– Bonnie Huie
After four decades of writing in her adopted tongue, Argentine poet Silvia Baron Supervielle’s themes in Around the Void seem little changed, even if tinged more recently with a sense of impending mortality: always she finds herself at an existential precipice, with her mixed allegiances to her two languages as to her sense of place and belonging.
About her change of language, she explained in a 1997 interview with the translator: “It seemed to me that I would never be able to find the thread, to achieve some kind of wholeness, if I kept writing in Spanish. But something very strange happened to me. Suddenly I found a terrain where I recognized myself and which was mine, where it was so difficult finding the word and the language that I wrote very short poems, very pared down. That’s how I started to write these poems that are of such little means, I understood that this is exactly what I am, this sort of poverty of words, this fear of the language. I realized I had found something, a place that was mine. That poverty was like a mirror that was imposed on me. It wasn’t due to French, from which I also wanted to remain apart, but to that distance between the language and me, which resembled the distance I wanted to exist around me, on both sides, a distance that obliged me to pare things down. That’s how I became a writer in French. For me it was a discovery that has nothing to do with the idea of the past or the French language tradition.”
Though she has visited her native Buenos Aires with some regularity over the years, it wasn’t until 1997 that she returned as a writer–invited by the French embassy as a French writer who also spoke Spanish. And only in subsequent years has her work begun to appear in Spanish translation.
The following poems are the first two sections of Autour du vide (“Around the Void”), her eleventh book of poetry, made up of seven sections with ten poems each.
– Jason Weiss
Margarita Meklina traverses multiple literary and social worlds as a bilingual, transnational writer and omnisexual traveler. Writing in NLO of her 2003 Andrei Bely prize-winning book The Battle at St. Petersburg, the critic Kirill Kobrin said of her: “Having departed Petersburg for San Francisco [in 1994], Meklina took with her not only a tendency toward Bely’s rhythmic prose, Nabokov’s fondness for punning playfulness, but also that characteristic of Petersburg ‘being in two worlds,’ and its ambiguous, imprecise relationship toward the so-called ‘fiction’ of ‘literature,’ its opposition of so-called ‘reality,’ ‘life’….” An online biography asserts that, “Her stories, often built around themes of marginalized sexuality, in combining postmodernist sensibility with New Sincerity-like elements created a new Russian lexicon in that genre.” For my own part, I find these, Rita’s miniatures, particularly imbued with lyricism and resonant with pathos, something that presents me as a translator with the immensely pleasing challenge of getting her wistful tone precisely right.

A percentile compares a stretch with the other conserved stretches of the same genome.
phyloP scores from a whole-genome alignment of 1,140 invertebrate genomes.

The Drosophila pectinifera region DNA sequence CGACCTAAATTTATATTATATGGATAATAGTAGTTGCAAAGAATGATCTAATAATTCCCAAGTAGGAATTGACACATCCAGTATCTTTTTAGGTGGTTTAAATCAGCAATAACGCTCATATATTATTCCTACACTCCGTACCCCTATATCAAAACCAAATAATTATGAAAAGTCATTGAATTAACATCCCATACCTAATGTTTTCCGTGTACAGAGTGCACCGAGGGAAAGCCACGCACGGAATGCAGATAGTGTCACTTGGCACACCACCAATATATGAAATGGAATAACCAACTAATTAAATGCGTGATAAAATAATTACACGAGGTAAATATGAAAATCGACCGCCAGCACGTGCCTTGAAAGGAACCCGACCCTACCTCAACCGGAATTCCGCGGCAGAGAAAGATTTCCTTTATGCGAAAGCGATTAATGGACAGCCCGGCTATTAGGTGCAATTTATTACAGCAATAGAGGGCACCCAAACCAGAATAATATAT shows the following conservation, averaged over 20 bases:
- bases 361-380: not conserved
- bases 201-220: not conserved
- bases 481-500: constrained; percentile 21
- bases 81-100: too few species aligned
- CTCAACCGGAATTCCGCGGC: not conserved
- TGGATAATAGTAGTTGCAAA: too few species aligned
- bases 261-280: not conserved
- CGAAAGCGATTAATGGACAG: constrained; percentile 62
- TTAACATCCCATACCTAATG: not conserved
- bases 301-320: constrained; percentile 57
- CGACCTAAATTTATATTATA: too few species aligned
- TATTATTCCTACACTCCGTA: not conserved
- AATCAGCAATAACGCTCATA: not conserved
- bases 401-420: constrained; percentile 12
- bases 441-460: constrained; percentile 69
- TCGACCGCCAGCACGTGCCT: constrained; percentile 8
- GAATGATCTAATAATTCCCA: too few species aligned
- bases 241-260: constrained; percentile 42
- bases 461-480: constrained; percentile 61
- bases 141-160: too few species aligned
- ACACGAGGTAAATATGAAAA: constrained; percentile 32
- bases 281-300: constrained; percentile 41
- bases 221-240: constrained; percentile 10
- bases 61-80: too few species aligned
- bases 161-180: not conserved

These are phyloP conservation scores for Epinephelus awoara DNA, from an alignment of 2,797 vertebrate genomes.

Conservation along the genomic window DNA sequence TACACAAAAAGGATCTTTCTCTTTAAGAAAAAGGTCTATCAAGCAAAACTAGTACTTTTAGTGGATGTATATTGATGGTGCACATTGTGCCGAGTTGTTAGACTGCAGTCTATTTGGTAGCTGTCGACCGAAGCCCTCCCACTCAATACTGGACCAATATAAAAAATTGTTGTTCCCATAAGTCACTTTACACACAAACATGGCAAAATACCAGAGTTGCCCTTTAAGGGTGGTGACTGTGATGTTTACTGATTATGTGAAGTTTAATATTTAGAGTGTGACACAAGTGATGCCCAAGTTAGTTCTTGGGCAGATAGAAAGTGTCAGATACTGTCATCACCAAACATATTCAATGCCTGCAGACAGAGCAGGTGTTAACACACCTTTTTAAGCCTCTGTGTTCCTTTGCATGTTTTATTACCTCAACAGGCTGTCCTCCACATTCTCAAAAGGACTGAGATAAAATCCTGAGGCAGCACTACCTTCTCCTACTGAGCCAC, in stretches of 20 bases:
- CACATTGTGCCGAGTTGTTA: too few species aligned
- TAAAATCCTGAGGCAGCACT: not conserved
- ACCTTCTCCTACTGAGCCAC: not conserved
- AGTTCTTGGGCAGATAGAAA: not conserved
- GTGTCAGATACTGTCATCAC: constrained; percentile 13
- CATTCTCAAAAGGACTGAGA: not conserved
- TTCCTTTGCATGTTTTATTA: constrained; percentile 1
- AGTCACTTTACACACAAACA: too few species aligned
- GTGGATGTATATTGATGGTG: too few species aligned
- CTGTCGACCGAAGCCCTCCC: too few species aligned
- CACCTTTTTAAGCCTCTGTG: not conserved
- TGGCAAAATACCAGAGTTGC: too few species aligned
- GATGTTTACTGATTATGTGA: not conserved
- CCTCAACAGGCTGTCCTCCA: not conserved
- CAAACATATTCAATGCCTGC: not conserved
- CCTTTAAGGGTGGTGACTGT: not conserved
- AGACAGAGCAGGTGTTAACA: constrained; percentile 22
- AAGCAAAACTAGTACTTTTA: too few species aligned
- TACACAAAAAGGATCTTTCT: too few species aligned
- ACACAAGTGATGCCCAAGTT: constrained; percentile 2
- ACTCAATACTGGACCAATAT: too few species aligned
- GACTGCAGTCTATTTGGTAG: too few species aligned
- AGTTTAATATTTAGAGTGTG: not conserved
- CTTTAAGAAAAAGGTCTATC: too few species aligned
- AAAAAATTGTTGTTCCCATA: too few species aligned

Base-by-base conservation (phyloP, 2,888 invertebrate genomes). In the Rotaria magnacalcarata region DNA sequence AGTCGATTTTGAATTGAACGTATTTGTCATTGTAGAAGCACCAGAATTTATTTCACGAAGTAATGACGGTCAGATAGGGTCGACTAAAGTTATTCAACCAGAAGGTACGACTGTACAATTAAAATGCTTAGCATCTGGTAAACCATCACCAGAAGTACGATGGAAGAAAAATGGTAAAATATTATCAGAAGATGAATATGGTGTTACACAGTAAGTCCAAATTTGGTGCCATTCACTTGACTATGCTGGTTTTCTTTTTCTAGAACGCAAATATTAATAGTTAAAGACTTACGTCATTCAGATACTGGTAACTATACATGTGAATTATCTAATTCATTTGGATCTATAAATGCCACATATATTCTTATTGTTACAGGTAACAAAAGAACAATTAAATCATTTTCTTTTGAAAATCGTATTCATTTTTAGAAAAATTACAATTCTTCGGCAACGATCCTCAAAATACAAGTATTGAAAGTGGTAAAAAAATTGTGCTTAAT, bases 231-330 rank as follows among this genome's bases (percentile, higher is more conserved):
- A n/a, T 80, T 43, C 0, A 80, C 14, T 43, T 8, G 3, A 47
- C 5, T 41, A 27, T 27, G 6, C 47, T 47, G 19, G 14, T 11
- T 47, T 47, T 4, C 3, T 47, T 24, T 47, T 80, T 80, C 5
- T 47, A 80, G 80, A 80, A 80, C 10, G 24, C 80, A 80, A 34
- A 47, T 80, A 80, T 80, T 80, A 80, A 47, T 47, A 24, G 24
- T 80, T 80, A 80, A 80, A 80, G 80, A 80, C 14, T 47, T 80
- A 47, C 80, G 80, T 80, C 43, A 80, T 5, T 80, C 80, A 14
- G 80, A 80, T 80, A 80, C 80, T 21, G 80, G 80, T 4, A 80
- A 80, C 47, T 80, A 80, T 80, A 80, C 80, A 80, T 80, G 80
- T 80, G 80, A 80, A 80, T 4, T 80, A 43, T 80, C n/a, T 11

– Alex Cigale
Nader Naderpour (1929 -2000) was born in Tehran and received his early education in Europe. He returned to Iran to publish his first collection of poetry in the 1940s. In the later 1960’s, he helped found “The Association of Writers of Iran and directed the literature department of the Iranian National Radio and Television Department. He fled the Iranian Revolution in 1980, living in France until the late 1980’s, when he moved to the United States. Regarded as one of the leaders of the movement of “New Poetry” in Iran, he published ten collections of poems. Naderpour was nominated for the Nobel Prize in Literature and was awarded the Human Rights Watch Hellman-Hammett Grant in 1993.
– Roger Sedarat and Rouhollah Zarei
Antonio Álvarez Gil is a novelist and short story writer. Born in Melena del Sur, Cuba, he has resided in Sweden since 1994. I discovered Naufragios (Algaida, 2002; in English translation, Shipwrecked) some years ago at a bookstore in Spain, where he has published several novels and won numerous awards. For years, the enigmatic beauty of one of that novel’s characters, a Russian-Cuban girl, lingered in my mind, and it took some time before I discovered that the vast universe occupied by his characters extended beyond Cuba and the Soviet Union, where Álvarez Gil himself had long ago studied chemical engineering. Knowing that literature was his vocation even when he was obliged to pursue a different career altogether, Álvarez Gil has written short stories and novels often brimming with the adventures of youth and universal literary and human quests–whether set in the present, as is the case with “Fascination”; the recent past of Cubans experiencing Soviet Perestroika up close, as in Callejones de Arbat (2012); or the more distant past of Las largas horas de la noche (2000, 2003), where, as Arístides Vega Chapú suggests in a recent review of the novel, the “most universal Cuban of all time,” José Martí, undergoes immense humanization within his ten-year foray in Guatemala City in the late 19th century. That is to say, literature, love, travel, persecution, exile, masculinity, the ocean, and vocation harbor an important place in Álvarez Gil’s writing. Mostly realist, it is also prone to twists and turns that take on an almost magical quality closely linked in his prose to the processes of writing, inspiration, and intertextuality. In “Fascination,” readers board a cruise ship in Stockholm only to find themselves amidst Cuban characters working out their relationships to their homeland, their compatriots, the vigilance of the state, their desire–and, last but not least, to a writer who seeks to find the best way to introduce himself to all of them, and to tell a good story while doing so.